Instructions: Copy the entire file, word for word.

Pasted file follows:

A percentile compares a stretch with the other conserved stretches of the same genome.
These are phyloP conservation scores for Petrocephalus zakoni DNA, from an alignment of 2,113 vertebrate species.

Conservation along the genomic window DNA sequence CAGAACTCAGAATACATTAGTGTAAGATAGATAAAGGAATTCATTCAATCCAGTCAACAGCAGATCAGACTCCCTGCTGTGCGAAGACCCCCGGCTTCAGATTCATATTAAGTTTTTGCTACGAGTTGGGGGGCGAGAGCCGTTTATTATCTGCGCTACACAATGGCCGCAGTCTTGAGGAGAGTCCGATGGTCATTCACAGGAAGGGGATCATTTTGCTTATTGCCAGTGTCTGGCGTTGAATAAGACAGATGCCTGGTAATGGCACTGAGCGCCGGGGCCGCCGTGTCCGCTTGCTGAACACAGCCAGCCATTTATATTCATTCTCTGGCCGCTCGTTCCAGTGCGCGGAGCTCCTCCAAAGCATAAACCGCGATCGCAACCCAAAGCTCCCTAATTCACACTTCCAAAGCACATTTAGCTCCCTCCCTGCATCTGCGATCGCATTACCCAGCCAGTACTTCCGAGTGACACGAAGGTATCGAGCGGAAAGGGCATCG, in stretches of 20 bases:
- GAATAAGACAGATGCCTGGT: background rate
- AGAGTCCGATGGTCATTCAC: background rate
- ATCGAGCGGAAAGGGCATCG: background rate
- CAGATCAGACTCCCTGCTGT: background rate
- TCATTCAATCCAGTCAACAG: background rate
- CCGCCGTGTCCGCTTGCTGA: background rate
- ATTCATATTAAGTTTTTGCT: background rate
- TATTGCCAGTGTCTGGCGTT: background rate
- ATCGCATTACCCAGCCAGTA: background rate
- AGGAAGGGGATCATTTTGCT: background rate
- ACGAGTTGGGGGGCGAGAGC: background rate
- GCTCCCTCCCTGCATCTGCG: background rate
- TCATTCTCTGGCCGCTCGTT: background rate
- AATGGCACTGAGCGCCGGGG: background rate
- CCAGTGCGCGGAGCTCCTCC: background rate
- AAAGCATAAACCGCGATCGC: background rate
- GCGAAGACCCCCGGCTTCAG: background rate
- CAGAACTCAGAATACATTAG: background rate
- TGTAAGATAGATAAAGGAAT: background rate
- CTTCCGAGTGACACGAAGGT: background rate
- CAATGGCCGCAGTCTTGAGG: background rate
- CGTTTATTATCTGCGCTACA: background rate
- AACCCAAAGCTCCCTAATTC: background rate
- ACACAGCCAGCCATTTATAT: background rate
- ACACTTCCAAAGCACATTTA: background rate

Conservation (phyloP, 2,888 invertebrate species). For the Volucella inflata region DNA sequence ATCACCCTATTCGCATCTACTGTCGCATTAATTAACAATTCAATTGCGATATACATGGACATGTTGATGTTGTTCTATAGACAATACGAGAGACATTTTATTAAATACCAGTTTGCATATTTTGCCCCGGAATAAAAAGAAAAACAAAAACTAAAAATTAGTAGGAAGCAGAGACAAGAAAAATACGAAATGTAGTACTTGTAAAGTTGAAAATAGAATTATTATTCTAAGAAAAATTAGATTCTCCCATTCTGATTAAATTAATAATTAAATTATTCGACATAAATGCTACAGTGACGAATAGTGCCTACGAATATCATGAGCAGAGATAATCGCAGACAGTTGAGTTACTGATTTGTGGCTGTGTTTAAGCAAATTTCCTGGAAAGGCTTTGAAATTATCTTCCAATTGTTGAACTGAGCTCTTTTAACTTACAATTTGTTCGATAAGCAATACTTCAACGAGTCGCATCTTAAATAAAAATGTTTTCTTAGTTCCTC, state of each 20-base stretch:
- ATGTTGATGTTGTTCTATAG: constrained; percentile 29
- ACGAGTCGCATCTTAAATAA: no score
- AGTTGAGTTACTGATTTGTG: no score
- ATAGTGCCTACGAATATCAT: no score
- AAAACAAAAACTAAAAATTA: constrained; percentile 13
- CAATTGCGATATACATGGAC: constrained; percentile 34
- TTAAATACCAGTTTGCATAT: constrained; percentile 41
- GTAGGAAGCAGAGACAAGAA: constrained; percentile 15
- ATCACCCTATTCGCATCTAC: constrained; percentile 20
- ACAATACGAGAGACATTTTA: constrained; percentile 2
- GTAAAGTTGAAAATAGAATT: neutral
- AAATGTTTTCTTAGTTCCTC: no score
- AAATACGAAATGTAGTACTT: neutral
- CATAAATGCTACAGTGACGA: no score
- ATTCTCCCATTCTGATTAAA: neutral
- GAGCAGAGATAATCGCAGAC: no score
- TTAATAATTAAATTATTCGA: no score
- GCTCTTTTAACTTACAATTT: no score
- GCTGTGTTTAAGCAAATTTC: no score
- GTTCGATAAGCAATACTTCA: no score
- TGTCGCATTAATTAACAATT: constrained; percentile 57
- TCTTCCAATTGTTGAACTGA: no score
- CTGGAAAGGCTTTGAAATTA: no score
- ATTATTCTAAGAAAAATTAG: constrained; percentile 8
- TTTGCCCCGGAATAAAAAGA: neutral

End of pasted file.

A percentile compares a stretch with the other conserved stretches of the same genome.
These are phyloP conservation scores for Petrocephalus zakoni DNA, from an alignment of 2,113 vertebrate species.

Conservation along the genomic window DNA sequence CAGAACTCAGAATACATTAGTGTAAGATAGATAAAGGAATTCATTCAATCCAGTCAACAGCAGATCAGACTCCCTGCTGTGCGAAGACCCCCGGCTTCAGATTCATATTAAGTTTTTGCTACGAGTTGGGGGGCGAGAGCCGTTTATTATCTGCGCTACACAATGGCCGCAGTCTTGAGGAGAGTCCGATGGTCATTCACAGGAAGGGGATCATTTTGCTTATTGCCAGTGTCTGGCGTTGAATAAGACAGATGCCTGGTAATGGCACTGAGCGCCGGGGCCGCCGTGTCCGCTTGCTGAACACAGCCAGCCATTTATATTCATTCTCTGGCCGCTCGTTCCAGTGCGCGGAGCTCCTCCAAAGCATAAACCGCGATCGCAACCCAAAGCTCCCTAATTCACACTTCCAAAGCACATTTAGCTCCCTCCCTGCATCTGCGATCGCATTACCCAGCCAGTACTTCCGAGTGACACGAAGGTATCGAGCGGAAAGGGCATCG, in stretches of 20 bases:
- GAATAAGACAGATGCCTGGT: background rate
- AGAGTCCGATGGTCATTCAC: background rate
- ATCGAGCGGAAAGGGCATCG: background rate
- CAGATCAGACTCCCTGCTGT: background rate
- TCATTCAATCCAGTCAACAG: background rate
- CCGCCGTGTCCGCTTGCTGA: background rate
- ATTCATATTAAGTTTTTGCT: background rate
- TATTGCCAGTGTCTGGCGTT: background rate
- ATCGCATTACCCAGCCAGTA: background rate
- AGGAAGGGGATCATTTTGCT: background rate
- ACGAGTTGGGGGGCGAGAGC: background rate
- GCTCCCTCCCTGCATCTGCG: background rate
- TCATTCTCTGGCCGCTCGTT: background rate
- AATGGCACTGAGCGCCGGGG: background rate
- CCAGTGCGCGGAGCTCCTCC: background rate
- AAAGCATAAACCGCGATCGC: background rate
- GCGAAGACCCCCGGCTTCAG: background rate
- CAGAACTCAGAATACATTAG: background rate
- TGTAAGATAGATAAAGGAAT: background rate
- CTTCCGAGTGACACGAAGGT: background rate
- CAATGGCCGCAGTCTTGAGG: background rate
- CGTTTATTATCTGCGCTACA: background rate
- AACCCAAAGCTCCCTAATTC: background rate
- ACACAGCCAGCCATTTATAT: background rate
- ACACTTCCAAAGCACATTTA: background rate

Conservation (phyloP, 2,888 invertebrate species). For the Volucella inflata region DNA sequence ATCACCCTATTCGCATCTACTGTCGCATTAATTAACAATTCAATTGCGATATACATGGACATGTTGATGTTGTTCTATAGACAATACGAGAGACATTTTATTAAATACCAGTTTGCATATTTTGCCCCGGAATAAAAAGAAAAACAAAAACTAAAAATTAGTAGGAAGCAGAGACAAGAAAAATACGAAATGTAGTACTTGTAAAGTTGAAAATAGAATTATTATTCTAAGAAAAATTAGATTCTCCCATTCTGATTAAATTAATAATTAAATTATTCGACATAAATGCTACAGTGACGAATAGTGCCTACGAATATCATGAGCAGAGATAATCGCAGACAGTTGAGTTACTGATTTGTGGCTGTGTTTAAGCAAATTTCCTGGAAAGGCTTTGAAATTATCTTCCAATTGTTGAACTGAGCTCTTTTAACTTACAATTTGTTCGATAAGCAATACTTCAACGAGTCGCATCTTAAATAAAAATGTTTTCTTAGTTCCTC, state of each 20-base stretch:
- ATGTTGATGTTGTTCTATAG: constrained; percentile 29
- ACGAGTCGCATCTTAAATAA: no score
- AGTTGAGTTACTGATTTGTG: no score
- ATAGTGCCTACGAATATCAT: no score
- AAAACAAAAACTAAAAATTA: constrained; percentile 13
- CAATTGCGATATACATGGAC: constrained; percentile 34
- TTAAATACCAGTTTGCATAT: constrained; percentile 41
- GTAGGAAGCAGAGACAAGAA: constrained; percentile 15
- ATCACCCTATTCGCATCTAC: constrained; percentile 20
- ACAATACGAGAGACATTTTA: constrained; percentile 2
- GTAAAGTTGAAAATAGAATT: neutral
- AAATGTTTTCTTAGTTCCTC: no score
- AAATACGAAATGTAGTACTT: neutral
- CATAAATGCTACAGTGACGA: no score
- ATTCTCCCATTCTGATTAAA: neutral
- GAGCAGAGATAATCGCAGAC: no score
- TTAATAATTAAATTATTCGA: no score
- GCTCTTTTAACTTACAATTT: no score
- GCTGTGTTTAAGCAAATTTC: no score
- GTTCGATAAGCAATACTTCA: no score
- TGTCGCATTAATTAACAATT: constrained; percentile 57
- TCTTCCAATTGTTGAACTGA: no score
- CTGGAAAGGCTTTGAAATTA: no score
- ATTATTCTAAGAAAAATTAG: constrained; percentile 8
- TTTGCCCCGGAATAAAAAGA: neutral